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Duff – Research into Early Vocabulary and Effect on Reading and Literacy
The rationale of this study was to identify if infants who were late in talking and understanding words are at a higher risk of reading and literacy difficulties and whether we can predict children who will struggle to read and comprehend language at primary school.
This was a longitudinal study of children (16 to 24 months) already known to the Oxford University Babylab, who were screened using the Oxford Communicative Development Inventory (OCDI), a checklist of 416 words measuring knowledge of words and meanings. Duff etal followed up 300 of these children (4 and 9 years) and tested their knowledge of vocabulary, phonological awareness, reading accuracy, comprehension and nonverbal ability.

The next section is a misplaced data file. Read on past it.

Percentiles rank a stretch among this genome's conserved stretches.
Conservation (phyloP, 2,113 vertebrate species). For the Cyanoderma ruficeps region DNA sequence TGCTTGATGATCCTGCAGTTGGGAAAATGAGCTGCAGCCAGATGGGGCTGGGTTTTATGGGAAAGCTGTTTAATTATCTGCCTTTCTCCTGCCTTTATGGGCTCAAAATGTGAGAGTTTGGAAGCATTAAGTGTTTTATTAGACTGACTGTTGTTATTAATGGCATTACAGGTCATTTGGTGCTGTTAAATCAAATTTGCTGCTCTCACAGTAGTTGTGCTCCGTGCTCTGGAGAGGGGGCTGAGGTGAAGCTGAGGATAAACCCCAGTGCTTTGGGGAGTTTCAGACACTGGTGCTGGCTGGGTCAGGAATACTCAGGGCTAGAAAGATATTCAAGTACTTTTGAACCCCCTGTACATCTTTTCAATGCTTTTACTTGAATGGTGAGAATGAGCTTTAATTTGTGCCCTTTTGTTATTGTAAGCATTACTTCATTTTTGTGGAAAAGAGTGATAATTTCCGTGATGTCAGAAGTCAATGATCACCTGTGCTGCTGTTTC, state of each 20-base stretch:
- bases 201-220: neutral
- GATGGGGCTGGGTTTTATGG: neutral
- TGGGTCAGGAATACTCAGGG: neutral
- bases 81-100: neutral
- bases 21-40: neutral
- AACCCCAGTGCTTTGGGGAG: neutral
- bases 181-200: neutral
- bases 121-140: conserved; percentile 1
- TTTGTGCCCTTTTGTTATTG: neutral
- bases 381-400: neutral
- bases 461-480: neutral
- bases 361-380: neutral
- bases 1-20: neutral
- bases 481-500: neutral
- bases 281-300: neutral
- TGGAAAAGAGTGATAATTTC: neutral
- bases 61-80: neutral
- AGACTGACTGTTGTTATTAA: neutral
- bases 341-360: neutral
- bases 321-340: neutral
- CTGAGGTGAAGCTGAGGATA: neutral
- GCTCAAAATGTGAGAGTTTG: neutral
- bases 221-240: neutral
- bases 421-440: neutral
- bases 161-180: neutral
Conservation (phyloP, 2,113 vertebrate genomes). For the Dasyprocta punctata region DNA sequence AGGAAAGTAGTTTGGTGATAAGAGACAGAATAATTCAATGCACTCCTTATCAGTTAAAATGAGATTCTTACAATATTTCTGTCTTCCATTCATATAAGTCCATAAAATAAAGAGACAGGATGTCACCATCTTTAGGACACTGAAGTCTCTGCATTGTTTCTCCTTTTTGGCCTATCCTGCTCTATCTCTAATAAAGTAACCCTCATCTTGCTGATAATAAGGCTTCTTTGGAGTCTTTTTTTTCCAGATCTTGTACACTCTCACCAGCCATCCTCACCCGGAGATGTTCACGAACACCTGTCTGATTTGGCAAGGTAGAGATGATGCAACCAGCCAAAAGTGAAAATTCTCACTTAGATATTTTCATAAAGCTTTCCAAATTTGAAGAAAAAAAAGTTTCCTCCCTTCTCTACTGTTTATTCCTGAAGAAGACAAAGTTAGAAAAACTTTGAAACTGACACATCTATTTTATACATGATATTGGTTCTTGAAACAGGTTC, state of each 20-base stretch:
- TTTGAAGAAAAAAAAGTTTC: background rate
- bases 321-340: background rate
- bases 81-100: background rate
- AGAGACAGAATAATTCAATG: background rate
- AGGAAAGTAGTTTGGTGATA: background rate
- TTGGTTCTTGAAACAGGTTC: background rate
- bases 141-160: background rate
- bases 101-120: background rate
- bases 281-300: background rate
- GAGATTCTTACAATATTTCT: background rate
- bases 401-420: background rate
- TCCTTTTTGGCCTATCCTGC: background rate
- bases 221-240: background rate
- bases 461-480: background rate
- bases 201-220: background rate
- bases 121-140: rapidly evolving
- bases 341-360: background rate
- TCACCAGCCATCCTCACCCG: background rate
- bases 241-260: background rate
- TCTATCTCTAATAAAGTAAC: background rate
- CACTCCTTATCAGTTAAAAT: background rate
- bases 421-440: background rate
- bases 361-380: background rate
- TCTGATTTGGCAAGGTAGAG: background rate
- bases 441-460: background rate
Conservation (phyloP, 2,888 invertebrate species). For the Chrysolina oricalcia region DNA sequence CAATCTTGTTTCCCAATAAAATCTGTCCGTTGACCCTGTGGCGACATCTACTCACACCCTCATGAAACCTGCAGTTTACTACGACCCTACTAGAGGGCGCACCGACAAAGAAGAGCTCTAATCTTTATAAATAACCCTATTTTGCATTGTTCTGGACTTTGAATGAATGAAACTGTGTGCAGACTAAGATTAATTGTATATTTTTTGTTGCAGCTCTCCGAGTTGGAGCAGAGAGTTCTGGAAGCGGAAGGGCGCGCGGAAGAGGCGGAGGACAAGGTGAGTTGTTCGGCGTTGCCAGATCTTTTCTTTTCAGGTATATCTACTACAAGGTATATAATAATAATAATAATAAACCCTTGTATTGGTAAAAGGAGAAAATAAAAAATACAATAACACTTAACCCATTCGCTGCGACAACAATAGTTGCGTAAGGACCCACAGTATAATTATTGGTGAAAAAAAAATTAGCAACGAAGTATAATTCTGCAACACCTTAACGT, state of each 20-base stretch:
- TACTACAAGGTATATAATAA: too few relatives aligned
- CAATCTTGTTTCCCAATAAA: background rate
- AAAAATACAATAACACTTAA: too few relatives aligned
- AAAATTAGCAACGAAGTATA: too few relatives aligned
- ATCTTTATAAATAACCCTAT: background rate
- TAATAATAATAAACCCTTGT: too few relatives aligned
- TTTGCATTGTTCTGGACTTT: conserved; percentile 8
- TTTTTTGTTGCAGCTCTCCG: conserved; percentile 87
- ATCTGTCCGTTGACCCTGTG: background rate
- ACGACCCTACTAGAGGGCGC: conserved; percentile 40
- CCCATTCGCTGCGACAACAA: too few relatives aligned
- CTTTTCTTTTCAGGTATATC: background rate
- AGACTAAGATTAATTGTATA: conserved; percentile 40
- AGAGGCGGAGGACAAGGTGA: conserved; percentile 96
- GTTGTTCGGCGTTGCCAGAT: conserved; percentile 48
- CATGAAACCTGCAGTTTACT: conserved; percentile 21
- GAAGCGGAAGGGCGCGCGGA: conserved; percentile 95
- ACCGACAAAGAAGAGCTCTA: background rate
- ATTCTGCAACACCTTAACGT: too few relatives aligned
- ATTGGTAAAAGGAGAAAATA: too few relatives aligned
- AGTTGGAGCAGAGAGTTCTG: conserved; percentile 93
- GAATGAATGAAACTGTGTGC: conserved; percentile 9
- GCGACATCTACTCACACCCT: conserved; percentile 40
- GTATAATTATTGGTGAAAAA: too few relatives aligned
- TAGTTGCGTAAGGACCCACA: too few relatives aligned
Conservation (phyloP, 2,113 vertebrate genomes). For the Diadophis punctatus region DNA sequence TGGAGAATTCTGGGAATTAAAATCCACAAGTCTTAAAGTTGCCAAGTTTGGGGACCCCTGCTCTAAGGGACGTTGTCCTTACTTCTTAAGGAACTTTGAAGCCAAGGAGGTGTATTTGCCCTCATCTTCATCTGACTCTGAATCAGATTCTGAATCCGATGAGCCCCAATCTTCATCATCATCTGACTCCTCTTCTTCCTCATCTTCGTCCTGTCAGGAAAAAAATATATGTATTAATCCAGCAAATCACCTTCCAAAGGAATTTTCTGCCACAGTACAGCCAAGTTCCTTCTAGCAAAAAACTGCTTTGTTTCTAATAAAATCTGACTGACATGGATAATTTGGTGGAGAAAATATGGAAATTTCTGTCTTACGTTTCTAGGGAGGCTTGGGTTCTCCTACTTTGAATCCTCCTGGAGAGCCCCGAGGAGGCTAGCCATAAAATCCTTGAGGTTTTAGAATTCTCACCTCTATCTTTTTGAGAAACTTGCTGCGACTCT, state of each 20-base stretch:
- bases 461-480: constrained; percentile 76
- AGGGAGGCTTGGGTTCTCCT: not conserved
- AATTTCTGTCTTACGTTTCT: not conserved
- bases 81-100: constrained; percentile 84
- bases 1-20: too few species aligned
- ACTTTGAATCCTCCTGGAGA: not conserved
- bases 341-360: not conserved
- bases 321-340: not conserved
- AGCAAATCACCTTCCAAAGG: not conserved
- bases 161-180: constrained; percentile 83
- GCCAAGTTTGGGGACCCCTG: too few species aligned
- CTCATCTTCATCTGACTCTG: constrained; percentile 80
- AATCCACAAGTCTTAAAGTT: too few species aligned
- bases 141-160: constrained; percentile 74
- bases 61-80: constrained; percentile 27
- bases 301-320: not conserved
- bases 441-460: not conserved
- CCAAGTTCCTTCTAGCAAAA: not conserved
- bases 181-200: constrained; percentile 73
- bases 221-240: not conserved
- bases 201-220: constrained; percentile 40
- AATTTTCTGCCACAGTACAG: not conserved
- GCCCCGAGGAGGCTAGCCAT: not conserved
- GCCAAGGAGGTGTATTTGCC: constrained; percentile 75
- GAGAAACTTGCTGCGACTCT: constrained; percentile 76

The main finding confirmed a link between infants with a larger vocabulary who go on to higher achievement in literacy standards at primary school level. The study showed a family history of literacy problems is a high-risk factor for their children’s reading ability.
The implications of the study are that early intervention should take account of a broader range issues than just early vocabulary.
I found the statistics confusing particularly the standardised scores.

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